I was watching one of the political opinion cable TV programs last night (which I could venture to guess as I was channel surfing) and the topic the host was discussing was the new State Department dump of 7,000 additional Hillary Clinton emails.

Hillary Clinton/photo/ donkey hotey  donkeyhotey.wordpress.com
Hillary Clinton/photo/ donkey hotey donkeyhotey.wordpress.com

One that interests some has in the subject line: Gefilte fish. “Where are we on this?” was in the email body.

Apparently, news accounts says the mysteriously titled email was sent to Richard R. Verma, who was the assistant secretary of state on legislative affairs at the time, and Jake Sullivan, one of Clinton’s high-ranking advisers.

Quite frankly, when I heard the term, Gefilte fish, my thoughts immediately turned to a tapeworm–but I’ll get to that in a moment.

Curiosity forced me to find out more about the Gefilte fish email and I stumbled upon this article in the Jerusalem Post, which stated:

As the confusion gained speed, Yair Rosenberg, a writer for Tablet magazine, was able to help explain the incident, which was mentioned in the recent book by Kulanu MK Michael Oren Ally: My Journey Across the American-Israeli Divide, about his time as the Israel’s ambassador to the US.

It turns out that the incident involved an American shipment of carp, or white fish, that was sent to Israel from Illinois ahead of the Passover holiday. Carp is the central ingredient in gefilte fish, which sees demand jump before Passover and the High Holidays.

Oren wrote that carp was one of the items exempted from the 1985 free trade agreement between the US and Israel, along with oranges, apples and avocados. Out of fears that the American imports would be cheaper than the Israeli versions, the products usually  face a 120 percent import tax

This prompted then-Illinois Rep. Don Manzullo to appeal to Clinton for an exception in 2010.

Talking about his first year as ambassador, Oren wrote that “in view of the possible diplomatic damage, I thought Israel should make this one exception” to allow the American carp import.  Still Manzullo reportedly “ramped up the pressure” on the ambassador and secretary of state.

Oren quoted Clinton as telling reporters during the incident, “You think finding Middle East peace is hard, I’m dealing with carp!”

Back to my nerdish ways. The gefilte fish email made me think of Diphyllobothrium latum, or the fish tapeworm.

The parasite is basically a Scandinavian import to the United States. As the late Robert Desowitz describes in his classic book “New Guinea Tapeworms and Jewish Grandmothers”, many Scandinavian fishermen settled in the cool lake regions of Minnesota and Wisconsin in the nineteenth century and continued to fish for a living but with that brought them the habit of defecating in the water.

This in turn infected the fish of these lakes with the parasite they brought with them.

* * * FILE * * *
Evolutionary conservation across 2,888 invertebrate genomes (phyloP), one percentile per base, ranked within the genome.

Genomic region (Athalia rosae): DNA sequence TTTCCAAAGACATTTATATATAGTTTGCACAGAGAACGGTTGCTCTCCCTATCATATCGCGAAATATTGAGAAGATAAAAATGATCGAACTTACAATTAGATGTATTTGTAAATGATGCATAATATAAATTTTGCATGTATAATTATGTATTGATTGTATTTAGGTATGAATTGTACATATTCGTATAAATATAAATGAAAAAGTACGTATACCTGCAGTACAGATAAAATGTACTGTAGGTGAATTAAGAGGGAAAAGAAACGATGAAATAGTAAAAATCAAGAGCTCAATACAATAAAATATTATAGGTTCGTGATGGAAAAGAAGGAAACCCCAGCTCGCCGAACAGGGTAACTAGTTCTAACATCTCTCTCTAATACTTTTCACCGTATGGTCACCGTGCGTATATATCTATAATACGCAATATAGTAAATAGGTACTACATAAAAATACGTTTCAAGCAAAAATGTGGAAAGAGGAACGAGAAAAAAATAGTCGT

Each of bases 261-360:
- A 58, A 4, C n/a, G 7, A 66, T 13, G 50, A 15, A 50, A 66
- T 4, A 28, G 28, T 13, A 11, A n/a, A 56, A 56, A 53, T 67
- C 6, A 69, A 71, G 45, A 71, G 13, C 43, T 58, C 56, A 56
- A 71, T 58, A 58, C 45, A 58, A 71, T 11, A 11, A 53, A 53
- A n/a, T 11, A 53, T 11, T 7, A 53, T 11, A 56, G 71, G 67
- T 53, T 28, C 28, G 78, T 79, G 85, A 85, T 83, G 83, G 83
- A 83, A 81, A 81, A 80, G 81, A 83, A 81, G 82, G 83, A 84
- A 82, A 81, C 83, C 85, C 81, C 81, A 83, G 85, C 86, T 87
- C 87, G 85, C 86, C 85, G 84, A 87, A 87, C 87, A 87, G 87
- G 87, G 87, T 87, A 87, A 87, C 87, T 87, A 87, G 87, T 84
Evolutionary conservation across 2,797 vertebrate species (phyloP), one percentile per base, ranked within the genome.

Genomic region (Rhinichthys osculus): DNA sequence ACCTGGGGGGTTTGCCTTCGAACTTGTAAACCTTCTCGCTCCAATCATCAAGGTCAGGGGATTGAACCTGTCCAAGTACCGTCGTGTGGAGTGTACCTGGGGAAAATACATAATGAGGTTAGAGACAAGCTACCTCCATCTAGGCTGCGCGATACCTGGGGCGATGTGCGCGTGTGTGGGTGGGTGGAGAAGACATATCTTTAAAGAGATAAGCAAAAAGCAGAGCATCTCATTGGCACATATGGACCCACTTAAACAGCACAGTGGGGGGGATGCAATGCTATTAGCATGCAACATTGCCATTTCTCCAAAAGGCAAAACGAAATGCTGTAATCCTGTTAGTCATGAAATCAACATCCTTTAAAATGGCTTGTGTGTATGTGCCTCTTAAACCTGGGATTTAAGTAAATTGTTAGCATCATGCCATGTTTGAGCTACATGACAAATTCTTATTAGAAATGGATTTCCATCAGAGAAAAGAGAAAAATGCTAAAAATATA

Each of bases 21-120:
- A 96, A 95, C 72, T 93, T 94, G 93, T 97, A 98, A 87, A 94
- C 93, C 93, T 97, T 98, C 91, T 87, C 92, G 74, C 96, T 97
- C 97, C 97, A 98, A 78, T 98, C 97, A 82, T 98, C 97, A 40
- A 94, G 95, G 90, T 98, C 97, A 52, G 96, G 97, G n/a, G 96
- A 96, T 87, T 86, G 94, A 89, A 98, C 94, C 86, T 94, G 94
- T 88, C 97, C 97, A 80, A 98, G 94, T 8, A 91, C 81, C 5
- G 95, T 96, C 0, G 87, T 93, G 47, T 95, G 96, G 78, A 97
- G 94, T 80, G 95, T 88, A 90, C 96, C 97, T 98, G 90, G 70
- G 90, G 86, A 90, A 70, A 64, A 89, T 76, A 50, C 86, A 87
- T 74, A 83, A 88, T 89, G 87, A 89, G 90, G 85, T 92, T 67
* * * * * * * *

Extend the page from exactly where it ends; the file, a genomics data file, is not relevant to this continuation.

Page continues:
Gravid proglottids of Diphyllobothrium latum/CDC
Gravid proglottids of Diphyllobothrium latum/CDC

So how did this affect Jewish grandmothers? The fish from the upper Midwest would be imported to New York City. Pike, carp and pickerel would be available to the main customers, Jewish grandmothers who would create balls of minced fish called gefilte fish.

The gefilte fish would be boiled until it was done. This issue for the Jewish grandmothers is they would use their instincts on determining when it was done. They did this by tasting the fish at different stages of cooking and as Dr. Desowitz cleverly states, “they unwittingly get a Scandinavian immigrant in their digestive tract”.

What is the fish tapeworm? It is several species from the genus Diphyllobothrium with D. latum being most common. The adult tapeworm can grow in excess of 50 feet in length.

It occurs in lake regions in the northern hemisphere but cases are seen in the sub-arctic, temperate and tropical zones where eating raw or partly cooked fish is popular.

In the U.S., infections are sporadic and usually come from eating uncooked fish from Alaska or, less commonly, from Midwestern and Canadian lakes.

The disease is frequently asymptomatic, however some people develop vitamin B12 deficiency (pernicious) anemia. Very heavy infections may cause diarrhea, obstruction of the bile duct or intestine and toxic symptoms.

Humans and other animals infected with this tapeworm can disseminate eggs into the environment for many years as long as worms remain in the intestine.

Diagnosis is by identification of the characteristic eggs in feces. Treatment with the antiparasitic drug Praziquantel is the treatment of choice.

Prevention of this disease is by thorough cooking of freshwater fish.

Fortunately for the Jewish grandmothers, the introduction of fish inspection, sanitary practices and thermometers (which was considered high tech back then), this tapeworm is relatively rare in the U.S.

Robert Herriman is a microbiologist and the Editor-in-Chief of Outbreak News Today

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